View of the Strait of Juan de Fuca from the northern lookout on Mt. Walker.

Dinner afterwards - yum!!! We also ran into our neighbors here, having dinner after going on a hike, too!

Dinner afterwards – yum!!! We also ran into our neighbors here, having dinner after going on a hike, too!

Posted in trip report WASHINGTON STATE by Allison Krug. No Comments

Rolling Bay Romp!

School was out for Spring Break so a bunch of families who live walking distance from the beach went on a 4 mile walk from school, down to the beach, and back  via a little snack stop at Jiffy Mart. We had a great time! The kids loaded their packs with many pounds of beach stones :) From our vantage point we could see the Seattle shoreline and the Space Needle. Gorgeous day! Lots of fun. Thanks for coming out!

Setting up "camp" for rock cracking on our walk.

Setting up “camp” for rock cracking on our walk.

Sam was really pleased with his agate and blue sea glass.

Sam was really pleased with his agate and blue sea glass.

They loved being with their friends, and I heard a bunch of nice comments like "This was the best hike since the last one we did at Fort Ward" or "This was really worth it - let's come out again."

They loved being with their friends, and I heard a bunch of nice comments like “This was the best hike since the last one we did at Fort Ward” or “This was really worth it – let’s come out again.”

Jiffy Mart snack stop!

Jiffy Mart snack stop!

On our way back home. Notice Ben still with whistle in mouth :) We had "patrols" in the front and the back of the line to make sure cars saw us :)

On our way back home. Notice Ben still with whistle in mouth :) We had “patrols” in the front and the back of the line to make sure cars saw us :)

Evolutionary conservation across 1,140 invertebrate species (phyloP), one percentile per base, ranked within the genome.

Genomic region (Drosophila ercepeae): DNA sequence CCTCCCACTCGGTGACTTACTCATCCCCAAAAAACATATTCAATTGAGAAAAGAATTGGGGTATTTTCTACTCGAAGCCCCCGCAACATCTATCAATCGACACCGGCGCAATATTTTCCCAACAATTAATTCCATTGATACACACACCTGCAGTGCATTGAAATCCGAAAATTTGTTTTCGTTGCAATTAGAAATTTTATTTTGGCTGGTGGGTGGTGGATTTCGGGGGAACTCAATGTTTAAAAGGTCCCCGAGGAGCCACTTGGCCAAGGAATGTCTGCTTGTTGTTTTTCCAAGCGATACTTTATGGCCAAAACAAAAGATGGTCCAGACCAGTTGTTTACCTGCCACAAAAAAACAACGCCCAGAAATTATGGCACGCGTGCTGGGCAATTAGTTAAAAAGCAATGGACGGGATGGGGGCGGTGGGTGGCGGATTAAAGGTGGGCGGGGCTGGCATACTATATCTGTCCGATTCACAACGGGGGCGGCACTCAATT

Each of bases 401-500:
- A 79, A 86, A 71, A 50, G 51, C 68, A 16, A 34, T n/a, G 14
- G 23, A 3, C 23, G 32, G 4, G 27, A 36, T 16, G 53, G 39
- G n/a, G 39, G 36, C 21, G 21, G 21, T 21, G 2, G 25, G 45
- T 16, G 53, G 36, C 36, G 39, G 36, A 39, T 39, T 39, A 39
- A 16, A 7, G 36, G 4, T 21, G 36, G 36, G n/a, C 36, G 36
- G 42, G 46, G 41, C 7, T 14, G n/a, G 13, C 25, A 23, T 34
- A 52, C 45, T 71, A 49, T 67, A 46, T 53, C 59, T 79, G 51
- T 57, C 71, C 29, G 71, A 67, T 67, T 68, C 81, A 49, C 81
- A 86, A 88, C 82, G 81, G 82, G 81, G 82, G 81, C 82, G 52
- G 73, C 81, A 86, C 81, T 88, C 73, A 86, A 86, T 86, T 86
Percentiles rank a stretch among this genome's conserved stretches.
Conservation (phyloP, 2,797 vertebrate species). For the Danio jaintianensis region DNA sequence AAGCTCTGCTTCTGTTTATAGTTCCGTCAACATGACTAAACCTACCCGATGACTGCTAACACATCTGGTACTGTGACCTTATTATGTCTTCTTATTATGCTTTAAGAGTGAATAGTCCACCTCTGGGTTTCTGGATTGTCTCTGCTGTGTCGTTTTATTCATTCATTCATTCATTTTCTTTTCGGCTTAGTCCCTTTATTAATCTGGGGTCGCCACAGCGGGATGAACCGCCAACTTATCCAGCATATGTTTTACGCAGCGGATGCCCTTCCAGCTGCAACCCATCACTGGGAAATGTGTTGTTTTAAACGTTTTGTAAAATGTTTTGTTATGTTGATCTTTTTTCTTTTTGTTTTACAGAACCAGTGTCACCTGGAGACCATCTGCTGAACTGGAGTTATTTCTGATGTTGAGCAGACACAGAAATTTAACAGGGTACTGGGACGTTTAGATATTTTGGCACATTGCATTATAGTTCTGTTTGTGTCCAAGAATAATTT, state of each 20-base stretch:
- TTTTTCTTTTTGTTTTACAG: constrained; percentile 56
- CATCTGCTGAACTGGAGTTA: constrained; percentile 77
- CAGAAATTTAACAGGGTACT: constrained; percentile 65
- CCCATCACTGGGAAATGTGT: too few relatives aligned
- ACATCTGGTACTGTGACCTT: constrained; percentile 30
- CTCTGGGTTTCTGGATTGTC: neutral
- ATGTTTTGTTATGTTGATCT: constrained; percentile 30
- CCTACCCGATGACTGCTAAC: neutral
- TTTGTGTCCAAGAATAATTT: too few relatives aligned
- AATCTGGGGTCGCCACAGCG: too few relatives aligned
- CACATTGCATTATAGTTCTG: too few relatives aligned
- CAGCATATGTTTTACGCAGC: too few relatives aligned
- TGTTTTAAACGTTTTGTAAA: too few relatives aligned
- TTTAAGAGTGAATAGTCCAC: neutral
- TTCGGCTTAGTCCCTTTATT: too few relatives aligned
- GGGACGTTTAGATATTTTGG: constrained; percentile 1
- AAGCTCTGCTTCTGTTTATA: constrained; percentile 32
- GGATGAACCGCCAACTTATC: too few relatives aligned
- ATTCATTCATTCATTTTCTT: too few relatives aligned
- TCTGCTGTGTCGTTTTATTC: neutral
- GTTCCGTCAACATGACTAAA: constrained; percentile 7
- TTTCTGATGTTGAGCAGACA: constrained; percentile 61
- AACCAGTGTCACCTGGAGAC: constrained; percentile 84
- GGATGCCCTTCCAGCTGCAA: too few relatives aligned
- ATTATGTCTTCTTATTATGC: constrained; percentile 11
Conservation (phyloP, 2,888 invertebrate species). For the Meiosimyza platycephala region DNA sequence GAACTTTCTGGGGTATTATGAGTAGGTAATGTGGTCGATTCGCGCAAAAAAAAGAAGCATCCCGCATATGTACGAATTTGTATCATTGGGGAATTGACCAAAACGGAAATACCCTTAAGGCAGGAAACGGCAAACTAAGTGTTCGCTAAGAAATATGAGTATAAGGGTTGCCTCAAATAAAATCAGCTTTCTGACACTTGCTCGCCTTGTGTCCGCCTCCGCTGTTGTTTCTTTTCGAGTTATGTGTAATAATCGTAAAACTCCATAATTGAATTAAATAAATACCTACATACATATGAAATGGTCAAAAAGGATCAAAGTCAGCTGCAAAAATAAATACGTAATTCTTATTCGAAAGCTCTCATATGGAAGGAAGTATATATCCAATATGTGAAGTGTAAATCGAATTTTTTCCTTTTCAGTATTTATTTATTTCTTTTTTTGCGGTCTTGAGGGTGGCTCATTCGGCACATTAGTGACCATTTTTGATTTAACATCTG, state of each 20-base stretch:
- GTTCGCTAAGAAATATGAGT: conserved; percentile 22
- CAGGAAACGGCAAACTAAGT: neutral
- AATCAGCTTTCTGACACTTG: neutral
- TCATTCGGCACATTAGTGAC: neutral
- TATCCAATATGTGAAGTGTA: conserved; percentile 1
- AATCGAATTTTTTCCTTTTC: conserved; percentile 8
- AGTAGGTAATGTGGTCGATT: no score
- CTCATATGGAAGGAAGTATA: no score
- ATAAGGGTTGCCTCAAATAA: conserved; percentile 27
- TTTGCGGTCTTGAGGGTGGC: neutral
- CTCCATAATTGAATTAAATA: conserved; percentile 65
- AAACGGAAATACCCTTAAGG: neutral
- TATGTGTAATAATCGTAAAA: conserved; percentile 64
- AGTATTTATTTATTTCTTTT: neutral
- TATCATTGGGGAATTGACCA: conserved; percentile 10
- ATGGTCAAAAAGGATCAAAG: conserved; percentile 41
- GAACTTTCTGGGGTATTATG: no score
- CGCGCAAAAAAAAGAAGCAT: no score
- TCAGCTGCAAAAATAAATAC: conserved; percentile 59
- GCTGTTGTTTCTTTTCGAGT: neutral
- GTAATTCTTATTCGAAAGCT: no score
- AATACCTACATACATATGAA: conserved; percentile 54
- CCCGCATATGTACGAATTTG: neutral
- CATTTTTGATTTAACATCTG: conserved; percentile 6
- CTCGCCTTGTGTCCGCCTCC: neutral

Posted in trip report WASHINGTON STATE by Allison Krug. 1 Comment

Gibbs Lake

This 2.6 mile hike is a great way to stretch your legs enroute to Port Townsend for lunch or dinner (or a visit to the “rock store” which is really a book store with a ton of crystals). The trail was pretty easy to follow if you pay attention to the notations in the write-up at the link provided below. Good common sense and basic land navigation will serve you well – you basically circle the lake. If you go in a clockwise route, the north-bound portion is straightforward. Once you cross over the gravel road, you have a few options to get you back to the parking lot. If you want to be expeditious, this is where you really need to pay attention to the trail notes at the link below.

All in all a good little hike. We did it in 1 hr 15 min with a few water stops and silly pictures. Enjoy!

Click for Trail information

On Jack's Track heading to the parking lot. This is a bluff overlooking the lake.

On Jack’s Track heading back to the parking lot. This is a bluff overlooking the lake.

Hard to see the lake, really, but you do catch a few glimpses through the trees. Peaceful.

Hard to see the lake, really, but you do catch a few glimpses through the trees. Peaceful.

Can you see the sun trying to peek out?

Can you see the sun trying to peek out?

The author trying to escape the crazy man behind her with the flailing hiking poles! (It's cougar country so might as well carry 'em.)

The author trying to escape the crazy man behind her with the flailing hiking poles! (It’s cougar country so might as well carry ‘em.)

A sign at the five-way intersection.

A sign at the five-way intersection.

When the guide book says bear right "on the trail, not the old road" this is what they mean - go right, but then bear left onto the trail, not the wider road. This is assuming you are going in the clockwise direction as indicated in the WTA write-up.

When the guide book says bear right “on the trail, not the old road” this is what they mean – go right, but then bear left onto the trail, not the wider road. This is assuming you are going in the clockwise direction as indicated in the WTA write-up.

This is the start of the trail at the parking lot. You can just barely see Gibbs Lake Rd to the right of the photo frame here. The trail starts to the left of the frame at the SW corner of the lot.

This is the start of the trail at the parking lot. You can see Gibbs Lake Rd to the right of the photo frame here. The trail starts to the left of the frame at the SW corner of the lot.